It only takes burglars a few minutes to break into most homes. They scout your house for an empty driveway, and they love darkness and obscure spots to enter without detection. Anything quick and worthwhile is fair game—cash, jewelry, electronics, firearms. And while they're at it, they may also destroy your property. Naturally, all this leaves you feeling vulnerable and unsafe. They invaded your sanctuary, and you aren't sure what to do.
If you have been robbed or vandalized, follow these steps to put your home in order and protect yourself in the future.
Call the Police
Don’t go into your home. If you see a broken door or window, step out into the street, use your cell phone, and call the police immediately. Alternatively, go to a neighbor's home and use their telephone. The culprits could still be inside, and if they are, the police have a good chance of catching them red-handed.
Don’t Be a Hero
If people come out of your house, don’t confront them. They may be armed and probably very agitated. If you see them clearly, take note of how many are in the group, their gender, approximate age, race, and the direction they take.
Do not pursue them to get a license plate number if they leave in a vehicle. If they see you, they could pursue you and harm you. Write down what you saw and provide this information to the police when they arrive. If you have a security camera, show the footage to the police.
Don’t Touch Anything
Don’t disturb the crime scene. The police need to see your home the way the robbers or vandals left it. Let them do what they need to do first. The police will tell you when it is safe to enter your home.
Now is the time to gather as much information as you can without touching anything, including items missing or damaged in your home and access points affected in your house. Taking photographs is the best method of recording the damage or theft for insurance purposes. Take pictures of the means of entrance the culprits used, such as a jimmied door or broken window, as well as any malicious damage to the building or your possessions. If thieves took an item, such as a television, photograph the empty space were the unit previously sat.
If you have a household inventory, this is very advantageous because you can walk through your home to see what is missing or damaged. Otherwise, photos and receipts are your best bet at this moment. You will need to prepare a detailed list for your insurance claim later (see Do I Need Proof of Purchase for Stolen Items to File a Burglary Insurance Claim to learn more).
The police may complete a report on the spot. Sometimes, they may direct you to the local police station or a website to file a report online, especially if they believe the claim is likely for a relatively small sum (usually under $5,000). When you get the report, you will the need the file number as proof of loss for your insurance claim.
Find Your Insurance Policy
Pull out your tenant or homeowner’s policy and review it. You want to understand what your policy covers before you call the insurance company. Some policies provide for the actual cash value of goods, which means a reimbursement amounting to the original cost, minus depreciation. Others cover replacement cost, which provides a sum equivalent to the price of new items similar to the items damaged or stolen.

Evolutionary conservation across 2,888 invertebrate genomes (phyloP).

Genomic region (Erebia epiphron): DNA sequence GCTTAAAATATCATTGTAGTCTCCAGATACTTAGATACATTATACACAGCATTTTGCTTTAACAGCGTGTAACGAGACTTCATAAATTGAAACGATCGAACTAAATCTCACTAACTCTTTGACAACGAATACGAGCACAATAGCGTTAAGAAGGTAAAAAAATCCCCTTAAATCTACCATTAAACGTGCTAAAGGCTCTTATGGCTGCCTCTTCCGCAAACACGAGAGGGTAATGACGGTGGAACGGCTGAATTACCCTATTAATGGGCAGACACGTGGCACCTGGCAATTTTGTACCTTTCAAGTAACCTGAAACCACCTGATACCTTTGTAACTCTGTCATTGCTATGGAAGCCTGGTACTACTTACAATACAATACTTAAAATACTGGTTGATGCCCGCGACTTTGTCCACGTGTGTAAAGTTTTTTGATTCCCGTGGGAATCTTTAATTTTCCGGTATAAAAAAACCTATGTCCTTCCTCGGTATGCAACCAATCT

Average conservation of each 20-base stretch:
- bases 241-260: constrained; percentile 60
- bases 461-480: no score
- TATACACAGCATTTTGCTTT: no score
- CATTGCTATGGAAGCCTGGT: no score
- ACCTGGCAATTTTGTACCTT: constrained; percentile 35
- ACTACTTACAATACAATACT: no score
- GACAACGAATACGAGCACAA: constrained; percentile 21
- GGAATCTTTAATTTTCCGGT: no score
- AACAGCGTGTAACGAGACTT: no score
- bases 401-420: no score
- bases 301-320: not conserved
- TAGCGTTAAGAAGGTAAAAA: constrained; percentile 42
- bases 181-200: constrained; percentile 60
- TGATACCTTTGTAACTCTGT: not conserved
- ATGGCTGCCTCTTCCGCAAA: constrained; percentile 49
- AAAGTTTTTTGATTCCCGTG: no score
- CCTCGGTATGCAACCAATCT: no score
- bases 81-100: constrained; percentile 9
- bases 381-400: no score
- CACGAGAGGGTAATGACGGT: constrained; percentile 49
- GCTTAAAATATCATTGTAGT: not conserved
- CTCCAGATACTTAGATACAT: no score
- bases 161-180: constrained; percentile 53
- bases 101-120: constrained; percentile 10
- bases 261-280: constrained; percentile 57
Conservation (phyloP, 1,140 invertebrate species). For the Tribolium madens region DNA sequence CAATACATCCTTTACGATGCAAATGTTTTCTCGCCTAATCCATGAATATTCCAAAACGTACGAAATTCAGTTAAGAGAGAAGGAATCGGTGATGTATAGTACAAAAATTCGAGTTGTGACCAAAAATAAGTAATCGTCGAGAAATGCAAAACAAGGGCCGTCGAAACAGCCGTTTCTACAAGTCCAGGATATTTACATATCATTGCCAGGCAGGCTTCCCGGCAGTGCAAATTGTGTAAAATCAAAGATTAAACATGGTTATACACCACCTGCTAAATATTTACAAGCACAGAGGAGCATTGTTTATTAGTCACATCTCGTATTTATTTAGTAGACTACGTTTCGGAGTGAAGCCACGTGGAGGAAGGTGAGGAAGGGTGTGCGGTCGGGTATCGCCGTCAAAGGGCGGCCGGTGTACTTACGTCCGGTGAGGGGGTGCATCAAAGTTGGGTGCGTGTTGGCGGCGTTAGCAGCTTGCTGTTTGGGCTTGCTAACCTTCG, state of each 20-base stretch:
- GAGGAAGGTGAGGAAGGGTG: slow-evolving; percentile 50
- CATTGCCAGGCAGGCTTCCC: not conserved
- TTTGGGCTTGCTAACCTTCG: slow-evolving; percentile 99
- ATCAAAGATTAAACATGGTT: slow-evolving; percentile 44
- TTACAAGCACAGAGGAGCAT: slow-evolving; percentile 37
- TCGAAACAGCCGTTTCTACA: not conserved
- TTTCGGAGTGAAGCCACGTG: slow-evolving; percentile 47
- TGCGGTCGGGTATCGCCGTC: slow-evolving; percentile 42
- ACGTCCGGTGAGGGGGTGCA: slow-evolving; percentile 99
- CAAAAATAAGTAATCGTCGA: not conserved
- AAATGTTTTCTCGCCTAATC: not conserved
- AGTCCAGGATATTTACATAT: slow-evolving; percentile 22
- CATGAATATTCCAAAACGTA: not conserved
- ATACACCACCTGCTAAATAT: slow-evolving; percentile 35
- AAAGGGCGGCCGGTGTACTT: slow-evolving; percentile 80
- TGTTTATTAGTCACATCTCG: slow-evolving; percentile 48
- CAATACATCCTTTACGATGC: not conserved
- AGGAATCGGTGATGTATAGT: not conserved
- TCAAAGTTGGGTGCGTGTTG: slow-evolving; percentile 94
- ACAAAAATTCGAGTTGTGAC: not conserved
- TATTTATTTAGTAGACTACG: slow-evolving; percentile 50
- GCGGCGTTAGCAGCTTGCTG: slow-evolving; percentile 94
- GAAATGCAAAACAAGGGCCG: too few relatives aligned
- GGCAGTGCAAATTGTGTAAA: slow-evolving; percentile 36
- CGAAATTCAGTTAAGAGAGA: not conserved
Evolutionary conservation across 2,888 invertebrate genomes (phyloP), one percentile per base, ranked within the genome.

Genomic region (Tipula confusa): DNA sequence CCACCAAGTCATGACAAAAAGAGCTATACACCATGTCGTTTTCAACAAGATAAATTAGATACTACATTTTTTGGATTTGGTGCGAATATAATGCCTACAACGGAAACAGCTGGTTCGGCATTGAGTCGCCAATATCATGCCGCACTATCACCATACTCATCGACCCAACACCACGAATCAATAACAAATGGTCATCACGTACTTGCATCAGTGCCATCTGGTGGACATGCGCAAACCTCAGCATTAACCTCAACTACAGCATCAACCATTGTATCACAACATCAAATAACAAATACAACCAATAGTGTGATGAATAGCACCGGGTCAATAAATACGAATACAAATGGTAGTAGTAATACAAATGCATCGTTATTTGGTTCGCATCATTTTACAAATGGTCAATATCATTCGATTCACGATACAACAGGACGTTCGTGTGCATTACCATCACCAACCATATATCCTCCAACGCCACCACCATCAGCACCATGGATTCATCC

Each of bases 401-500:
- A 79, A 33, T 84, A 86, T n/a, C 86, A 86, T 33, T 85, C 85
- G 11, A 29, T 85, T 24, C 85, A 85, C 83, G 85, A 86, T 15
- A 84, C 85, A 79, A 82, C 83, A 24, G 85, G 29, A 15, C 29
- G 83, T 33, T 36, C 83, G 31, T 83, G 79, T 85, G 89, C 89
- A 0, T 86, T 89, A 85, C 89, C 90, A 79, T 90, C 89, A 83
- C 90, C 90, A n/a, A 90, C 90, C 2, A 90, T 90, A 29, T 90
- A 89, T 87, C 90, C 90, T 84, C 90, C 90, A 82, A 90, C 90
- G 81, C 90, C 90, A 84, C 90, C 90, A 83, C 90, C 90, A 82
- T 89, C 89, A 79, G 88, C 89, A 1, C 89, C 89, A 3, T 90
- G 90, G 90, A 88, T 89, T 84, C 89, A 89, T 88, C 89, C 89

File a Claim With Your Insurance Company
Now that you are familiar with your policy, call the insurance company and let them know what happened. Give them the file number of the police report and discuss your coverage and what must be done to set things right. They will start a claim and give you a claim number.
Some insurers ask for a preliminary list of stolen or damaged items. If the criminals damaged your door or window, they may dispatch a contractor immediately to estimate these damages. They may also send out an insurance adjuster to examine your home to access the other damage.
Prepare Your Inventory
If you do not already have an inventory, you will need to prepare a detailed list of what the criminals took or damaged. Include the brand and age of each item so the insurance company can better evaluate their worth, and you will likely need to do some homework to determine replacement costs. Also be sure to provide them with any photographs, appraisals of jewelry or art, and any receipts or credit card statements you have that prove their worth at this time.
Good insurance companies will keep their customers informed throughout the claims process and work quickly.
Secure Your Home
Once the claims adjuster authorizes repairs, contractors will repair covered damage to your home. Once your property is in good repair, it is a good time to consider whether you have areas that need further protection. You may want to consider an alarm system, security bars or cameras, lights or other protective features.
Tell Your Neighbors
If your neighbors haven’t already come by to see what all the fuss is about, let them know about the robbery or vandalism. Professional thieves often target entire neighborhoods, and it could save others from suffering the same fate. It also put others on alert, and they are more likely to be on the lookout for suspicious behavior in the neighborhood.
Hopefully, you never have to go through a robbery or vandalism. But if you do, following these simple steps will help you restore the security of your home and protect yourself against further problems.
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